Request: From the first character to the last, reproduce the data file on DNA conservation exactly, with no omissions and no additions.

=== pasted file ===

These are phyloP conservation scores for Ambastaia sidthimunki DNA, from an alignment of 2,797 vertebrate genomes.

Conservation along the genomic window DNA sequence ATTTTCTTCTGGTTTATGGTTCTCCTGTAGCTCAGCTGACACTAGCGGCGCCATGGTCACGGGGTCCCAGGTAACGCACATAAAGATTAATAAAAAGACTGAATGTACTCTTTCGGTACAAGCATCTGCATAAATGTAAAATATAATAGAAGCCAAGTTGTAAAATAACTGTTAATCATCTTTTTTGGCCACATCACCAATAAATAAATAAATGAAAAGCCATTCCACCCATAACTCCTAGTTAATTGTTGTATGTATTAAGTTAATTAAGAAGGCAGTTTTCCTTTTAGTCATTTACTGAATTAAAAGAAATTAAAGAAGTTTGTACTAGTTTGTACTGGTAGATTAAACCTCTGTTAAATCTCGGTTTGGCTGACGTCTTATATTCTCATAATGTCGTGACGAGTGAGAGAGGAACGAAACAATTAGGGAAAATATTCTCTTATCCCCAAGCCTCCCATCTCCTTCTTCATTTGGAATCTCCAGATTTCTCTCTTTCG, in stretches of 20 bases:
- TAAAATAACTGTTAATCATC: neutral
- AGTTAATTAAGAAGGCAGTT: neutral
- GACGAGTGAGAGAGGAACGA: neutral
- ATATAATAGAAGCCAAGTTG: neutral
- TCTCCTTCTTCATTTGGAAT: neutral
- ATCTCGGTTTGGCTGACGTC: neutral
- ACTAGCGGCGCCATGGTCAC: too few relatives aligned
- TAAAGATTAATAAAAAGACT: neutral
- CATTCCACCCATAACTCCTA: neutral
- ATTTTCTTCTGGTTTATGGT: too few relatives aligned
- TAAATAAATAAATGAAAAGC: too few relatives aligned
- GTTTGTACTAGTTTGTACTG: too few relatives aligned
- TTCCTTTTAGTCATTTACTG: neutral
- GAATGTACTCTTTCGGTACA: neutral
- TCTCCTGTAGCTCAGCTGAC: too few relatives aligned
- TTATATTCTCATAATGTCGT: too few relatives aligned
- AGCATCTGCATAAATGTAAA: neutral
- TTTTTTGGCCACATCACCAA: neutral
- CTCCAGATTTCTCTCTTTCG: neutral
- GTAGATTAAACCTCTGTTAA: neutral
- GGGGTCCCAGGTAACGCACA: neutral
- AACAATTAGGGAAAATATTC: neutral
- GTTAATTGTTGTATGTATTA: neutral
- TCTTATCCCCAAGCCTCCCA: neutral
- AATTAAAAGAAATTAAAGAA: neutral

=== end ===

These are phyloP conservation scores for Ambastaia sidthimunki DNA, from an alignment of 2,797 vertebrate genomes.

Conservation along the genomic window DNA sequence ATTTTCTTCTGGTTTATGGTTCTCCTGTAGCTCAGCTGACACTAGCGGCGCCATGGTCACGGGGTCCCAGGTAACGCACATAAAGATTAATAAAAAGACTGAATGTACTCTTTCGGTACAAGCATCTGCATAAATGTAAAATATAATAGAAGCCAAGTTGTAAAATAACTGTTAATCATCTTTTTTGGCCACATCACCAATAAATAAATAAATGAAAAGCCATTCCACCCATAACTCCTAGTTAATTGTTGTATGTATTAAGTTAATTAAGAAGGCAGTTTTCCTTTTAGTCATTTACTGAATTAAAAGAAATTAAAGAAGTTTGTACTAGTTTGTACTGGTAGATTAAACCTCTGTTAAATCTCGGTTTGGCTGACGTCTTATATTCTCATAATGTCGTGACGAGTGAGAGAGGAACGAAACAATTAGGGAAAATATTCTCTTATCCCCAAGCCTCCCATCTCCTTCTTCATTTGGAATCTCCAGATTTCTCTCTTTCG, in stretches of 20 bases:
- TAAAATAACTGTTAATCATC: neutral
- AGTTAATTAAGAAGGCAGTT: neutral
- GACGAGTGAGAGAGGAACGA: neutral
- ATATAATAGAAGCCAAGTTG: neutral
- TCTCCTTCTTCATTTGGAAT: neutral
- ATCTCGGTTTGGCTGACGTC: neutral
- ACTAGCGGCGCCATGGTCAC: too few relatives aligned
- TAAAGATTAATAAAAAGACT: neutral
- CATTCCACCCATAACTCCTA: neutral
- ATTTTCTTCTGGTTTATGGT: too few relatives aligned
- TAAATAAATAAATGAAAAGC: too few relatives aligned
- GTTTGTACTAGTTTGTACTG: too few relatives aligned
- TTCCTTTTAGTCATTTACTG: neutral
- GAATGTACTCTTTCGGTACA: neutral
- TCTCCTGTAGCTCAGCTGAC: too few relatives aligned
- TTATATTCTCATAATGTCGT: too few relatives aligned
- AGCATCTGCATAAATGTAAA: neutral
- TTTTTTGGCCACATCACCAA: neutral
- CTCCAGATTTCTCTCTTTCG: neutral
- GTAGATTAAACCTCTGTTAA: neutral
- GGGGTCCCAGGTAACGCACA: neutral
- AACAATTAGGGAAAATATTC: neutral
- GTTAATTGTTGTATGTATTA: neutral
- TCTTATCCCCAAGCCTCCCA: neutral
- AATTAAAAGAAATTAAAGAA: neutral